Government under Fire as Deforestation Continues Unabated in Prey Lang

A photo shows an arial view of Prey Lang. Photo: Chhut Chheana.
  • Phoung Vantha
  • March 9, 2021 10:28 AM

Increased scrutiny on the ongoing illegal logging operations in Prey Lang Wildlife Sanctuary has put the government on the defensive in response to mounting evidence of corruption.

PHNOM PENH--Infamous for rampant illegal logging, Prey Lang Wildlife Sanctuary has once again caught international attention, with both the government and international donors coming under fire for failing to preserve the protected area.

Spanning across four provinces, Prey Lang has become a battleground for environmentalists who see the government’s decision to continue allowing private companies to operate within the protected forest as a theft of Cambodia’s natural resources.

Notable environmentalist Ouch Leng was arrested along with four others in February 2021 after he gained access to the protected area of Prey Lang in an attempt to raise awareness about the damage that deforestation is doing to the environment. The activists were jailed for three days and released without charge, but remain under court supervision.

Likewise, the Prey Lang Community Network (PLCN)—a group of volunteer activists who are mostly indigenous to Prey Lang—were banned last year from patrolling the protected areas and reporting on illegal logging operations that have sadly become what Prey Lang is now famed for.

More recently however, Amnesty International led the charge against the government, writing a damning report based on the ongoing destruction of what is supposed to be a protected area.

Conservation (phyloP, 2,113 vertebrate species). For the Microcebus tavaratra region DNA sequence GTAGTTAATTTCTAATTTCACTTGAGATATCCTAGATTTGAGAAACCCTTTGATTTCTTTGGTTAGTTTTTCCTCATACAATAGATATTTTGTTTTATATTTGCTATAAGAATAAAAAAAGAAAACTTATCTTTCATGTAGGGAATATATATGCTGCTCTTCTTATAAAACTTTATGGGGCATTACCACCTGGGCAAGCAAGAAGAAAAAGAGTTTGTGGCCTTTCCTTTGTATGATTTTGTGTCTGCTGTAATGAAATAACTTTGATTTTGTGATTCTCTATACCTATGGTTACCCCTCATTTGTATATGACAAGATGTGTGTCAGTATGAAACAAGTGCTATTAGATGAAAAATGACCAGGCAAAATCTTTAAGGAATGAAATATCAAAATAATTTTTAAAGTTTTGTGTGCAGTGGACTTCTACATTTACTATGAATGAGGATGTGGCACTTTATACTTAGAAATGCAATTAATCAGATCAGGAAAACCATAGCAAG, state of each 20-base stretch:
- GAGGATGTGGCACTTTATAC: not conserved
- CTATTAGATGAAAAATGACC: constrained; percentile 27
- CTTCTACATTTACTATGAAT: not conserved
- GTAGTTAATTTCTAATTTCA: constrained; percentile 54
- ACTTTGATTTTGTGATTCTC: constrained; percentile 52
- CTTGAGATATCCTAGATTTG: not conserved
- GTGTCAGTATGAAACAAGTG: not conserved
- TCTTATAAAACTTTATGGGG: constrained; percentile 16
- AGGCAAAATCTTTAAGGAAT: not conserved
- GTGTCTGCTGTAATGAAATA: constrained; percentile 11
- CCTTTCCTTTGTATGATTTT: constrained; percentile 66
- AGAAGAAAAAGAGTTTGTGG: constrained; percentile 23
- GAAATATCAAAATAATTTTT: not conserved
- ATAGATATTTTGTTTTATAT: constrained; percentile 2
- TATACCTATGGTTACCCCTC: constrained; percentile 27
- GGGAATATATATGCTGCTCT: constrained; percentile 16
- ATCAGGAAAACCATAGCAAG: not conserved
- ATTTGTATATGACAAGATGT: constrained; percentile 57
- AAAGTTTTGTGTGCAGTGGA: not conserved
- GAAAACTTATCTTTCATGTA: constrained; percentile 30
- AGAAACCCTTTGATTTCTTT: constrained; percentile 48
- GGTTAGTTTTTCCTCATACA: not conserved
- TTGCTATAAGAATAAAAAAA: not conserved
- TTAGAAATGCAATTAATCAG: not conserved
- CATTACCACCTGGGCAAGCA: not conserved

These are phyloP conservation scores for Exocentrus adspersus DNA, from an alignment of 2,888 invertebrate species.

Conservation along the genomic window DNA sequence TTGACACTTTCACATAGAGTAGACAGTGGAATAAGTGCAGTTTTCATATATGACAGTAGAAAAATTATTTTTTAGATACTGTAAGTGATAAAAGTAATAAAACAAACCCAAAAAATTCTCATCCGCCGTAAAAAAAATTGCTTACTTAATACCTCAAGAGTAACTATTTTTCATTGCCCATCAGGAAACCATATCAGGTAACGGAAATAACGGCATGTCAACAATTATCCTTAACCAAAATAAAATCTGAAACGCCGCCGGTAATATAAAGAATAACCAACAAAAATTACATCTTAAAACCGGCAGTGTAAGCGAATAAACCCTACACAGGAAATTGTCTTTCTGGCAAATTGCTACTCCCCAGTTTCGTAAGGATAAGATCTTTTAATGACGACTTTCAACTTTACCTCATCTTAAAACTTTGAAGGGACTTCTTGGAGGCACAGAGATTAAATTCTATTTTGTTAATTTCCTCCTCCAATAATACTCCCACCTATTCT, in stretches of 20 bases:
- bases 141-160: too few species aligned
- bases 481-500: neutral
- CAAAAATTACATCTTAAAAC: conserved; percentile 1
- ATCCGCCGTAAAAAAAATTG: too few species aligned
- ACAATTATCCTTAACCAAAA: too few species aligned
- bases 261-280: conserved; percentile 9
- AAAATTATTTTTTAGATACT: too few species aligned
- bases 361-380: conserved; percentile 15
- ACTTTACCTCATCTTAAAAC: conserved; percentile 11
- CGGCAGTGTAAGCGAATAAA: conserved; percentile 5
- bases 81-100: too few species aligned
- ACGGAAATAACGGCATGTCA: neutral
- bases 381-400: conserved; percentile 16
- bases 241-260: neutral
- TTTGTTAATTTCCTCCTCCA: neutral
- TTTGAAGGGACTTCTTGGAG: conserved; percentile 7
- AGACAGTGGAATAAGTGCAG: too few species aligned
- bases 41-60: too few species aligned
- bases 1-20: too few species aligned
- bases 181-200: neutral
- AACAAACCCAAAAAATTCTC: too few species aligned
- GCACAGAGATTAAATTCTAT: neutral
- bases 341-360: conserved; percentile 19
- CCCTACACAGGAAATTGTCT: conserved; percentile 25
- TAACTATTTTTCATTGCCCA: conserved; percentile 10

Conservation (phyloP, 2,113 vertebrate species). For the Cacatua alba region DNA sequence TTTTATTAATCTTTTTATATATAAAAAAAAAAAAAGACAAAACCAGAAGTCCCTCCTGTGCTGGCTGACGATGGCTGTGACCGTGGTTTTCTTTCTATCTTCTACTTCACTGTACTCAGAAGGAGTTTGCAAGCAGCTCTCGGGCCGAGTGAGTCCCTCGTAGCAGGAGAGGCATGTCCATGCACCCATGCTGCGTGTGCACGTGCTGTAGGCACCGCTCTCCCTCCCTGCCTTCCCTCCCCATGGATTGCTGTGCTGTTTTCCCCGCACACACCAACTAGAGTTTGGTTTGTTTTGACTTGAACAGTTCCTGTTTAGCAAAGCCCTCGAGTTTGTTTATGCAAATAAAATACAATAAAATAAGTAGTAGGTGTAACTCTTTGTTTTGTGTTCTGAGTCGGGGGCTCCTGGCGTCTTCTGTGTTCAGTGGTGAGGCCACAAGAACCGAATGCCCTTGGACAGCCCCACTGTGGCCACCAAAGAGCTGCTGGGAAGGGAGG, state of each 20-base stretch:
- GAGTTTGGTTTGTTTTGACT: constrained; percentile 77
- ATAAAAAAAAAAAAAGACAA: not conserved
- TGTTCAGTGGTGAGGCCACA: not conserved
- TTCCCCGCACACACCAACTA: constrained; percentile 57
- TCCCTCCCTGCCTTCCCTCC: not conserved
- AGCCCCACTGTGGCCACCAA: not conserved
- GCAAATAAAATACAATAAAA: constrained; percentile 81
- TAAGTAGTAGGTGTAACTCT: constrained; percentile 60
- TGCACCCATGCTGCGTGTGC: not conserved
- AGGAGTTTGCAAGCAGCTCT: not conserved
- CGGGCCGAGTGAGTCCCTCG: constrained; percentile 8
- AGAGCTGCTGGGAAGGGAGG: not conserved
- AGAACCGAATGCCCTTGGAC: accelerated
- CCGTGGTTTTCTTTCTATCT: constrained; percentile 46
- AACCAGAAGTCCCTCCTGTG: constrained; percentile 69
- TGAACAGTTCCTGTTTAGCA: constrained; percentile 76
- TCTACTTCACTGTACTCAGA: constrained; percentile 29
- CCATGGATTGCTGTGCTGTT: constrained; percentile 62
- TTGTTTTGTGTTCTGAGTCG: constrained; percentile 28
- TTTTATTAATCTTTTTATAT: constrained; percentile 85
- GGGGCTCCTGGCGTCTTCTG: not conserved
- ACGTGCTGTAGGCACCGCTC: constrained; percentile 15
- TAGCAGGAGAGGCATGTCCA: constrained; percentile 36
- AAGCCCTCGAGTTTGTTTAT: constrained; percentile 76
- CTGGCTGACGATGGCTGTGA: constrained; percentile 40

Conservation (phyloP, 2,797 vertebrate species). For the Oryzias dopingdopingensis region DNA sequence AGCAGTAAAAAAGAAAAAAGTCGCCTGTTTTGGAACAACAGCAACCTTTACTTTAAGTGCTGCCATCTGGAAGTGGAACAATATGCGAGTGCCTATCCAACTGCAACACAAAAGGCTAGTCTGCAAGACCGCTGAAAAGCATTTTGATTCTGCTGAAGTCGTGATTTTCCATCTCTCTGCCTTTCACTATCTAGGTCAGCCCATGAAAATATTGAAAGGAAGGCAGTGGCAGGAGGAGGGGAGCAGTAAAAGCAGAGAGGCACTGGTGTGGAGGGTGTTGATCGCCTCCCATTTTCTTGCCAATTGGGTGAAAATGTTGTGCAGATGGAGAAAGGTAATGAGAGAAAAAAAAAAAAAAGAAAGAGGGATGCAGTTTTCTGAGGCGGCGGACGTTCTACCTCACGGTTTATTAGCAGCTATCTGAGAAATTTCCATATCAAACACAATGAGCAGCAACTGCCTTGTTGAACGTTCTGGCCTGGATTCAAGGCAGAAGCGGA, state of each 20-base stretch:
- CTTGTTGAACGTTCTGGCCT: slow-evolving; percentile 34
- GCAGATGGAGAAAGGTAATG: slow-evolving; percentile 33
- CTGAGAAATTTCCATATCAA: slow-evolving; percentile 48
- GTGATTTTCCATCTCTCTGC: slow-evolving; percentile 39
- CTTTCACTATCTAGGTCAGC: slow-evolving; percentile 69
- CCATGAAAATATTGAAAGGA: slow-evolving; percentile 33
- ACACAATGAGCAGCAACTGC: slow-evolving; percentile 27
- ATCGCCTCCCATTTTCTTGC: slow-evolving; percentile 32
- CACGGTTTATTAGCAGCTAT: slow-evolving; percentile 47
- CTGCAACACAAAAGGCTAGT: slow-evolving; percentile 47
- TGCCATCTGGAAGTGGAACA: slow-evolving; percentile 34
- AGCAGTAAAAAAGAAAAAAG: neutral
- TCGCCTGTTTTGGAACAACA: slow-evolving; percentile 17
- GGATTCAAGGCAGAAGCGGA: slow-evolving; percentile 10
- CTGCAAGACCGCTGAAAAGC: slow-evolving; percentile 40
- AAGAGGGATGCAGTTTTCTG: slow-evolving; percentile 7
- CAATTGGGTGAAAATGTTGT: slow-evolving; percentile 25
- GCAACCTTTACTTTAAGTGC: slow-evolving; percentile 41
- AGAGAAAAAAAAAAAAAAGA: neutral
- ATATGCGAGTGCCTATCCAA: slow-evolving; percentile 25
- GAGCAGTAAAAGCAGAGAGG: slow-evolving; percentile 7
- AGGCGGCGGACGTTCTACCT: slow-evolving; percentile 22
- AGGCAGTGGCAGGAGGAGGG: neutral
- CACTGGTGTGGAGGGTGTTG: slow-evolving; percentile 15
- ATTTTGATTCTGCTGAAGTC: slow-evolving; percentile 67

“While Cambodian authorities prevent the Prey Lang Community Network and environmental defenders from protecting the Prey Lang Wildlife Sanctuary, illegal loggers are clearing land with impunity,” said Richard Pearshouse, Head of Crisis and the Environment at Amnesty International.

“The Cambodian authorities must allow these environmental defenders to resume their patrols and carry out their vital work preventing further destruction of one of the world’s most important rainforests, which is disappearing before our eyes,” he added.

Amnesty’s report drew on research from the University of Maryland which found that deforestation has been increasing over the course of 2019 and 2020 at an alarming rate, a concern shared by international academics familiar with the matter.

On March 5, some 110 activists, academics and conservationists wrote an open letter to Environment Minister Say Samal and Veena Reddy, mission director of USAID Cambodia, questioning the efficacy of USAID’s Greening Prey Lang project and the sincerity of the Ministry of Environment.


The letter queried whether the Ministry of Environment would acknowledge the deforestation being caused by Think Biotech, Angkor Plywood and Thy Nga—three interlinked companies with economic land concessions in the heart of Prey Lang. The letter also asked whether public participation in the preservation of Prey Lang could be guaranteed and whether blatant corruption would be properly addressed.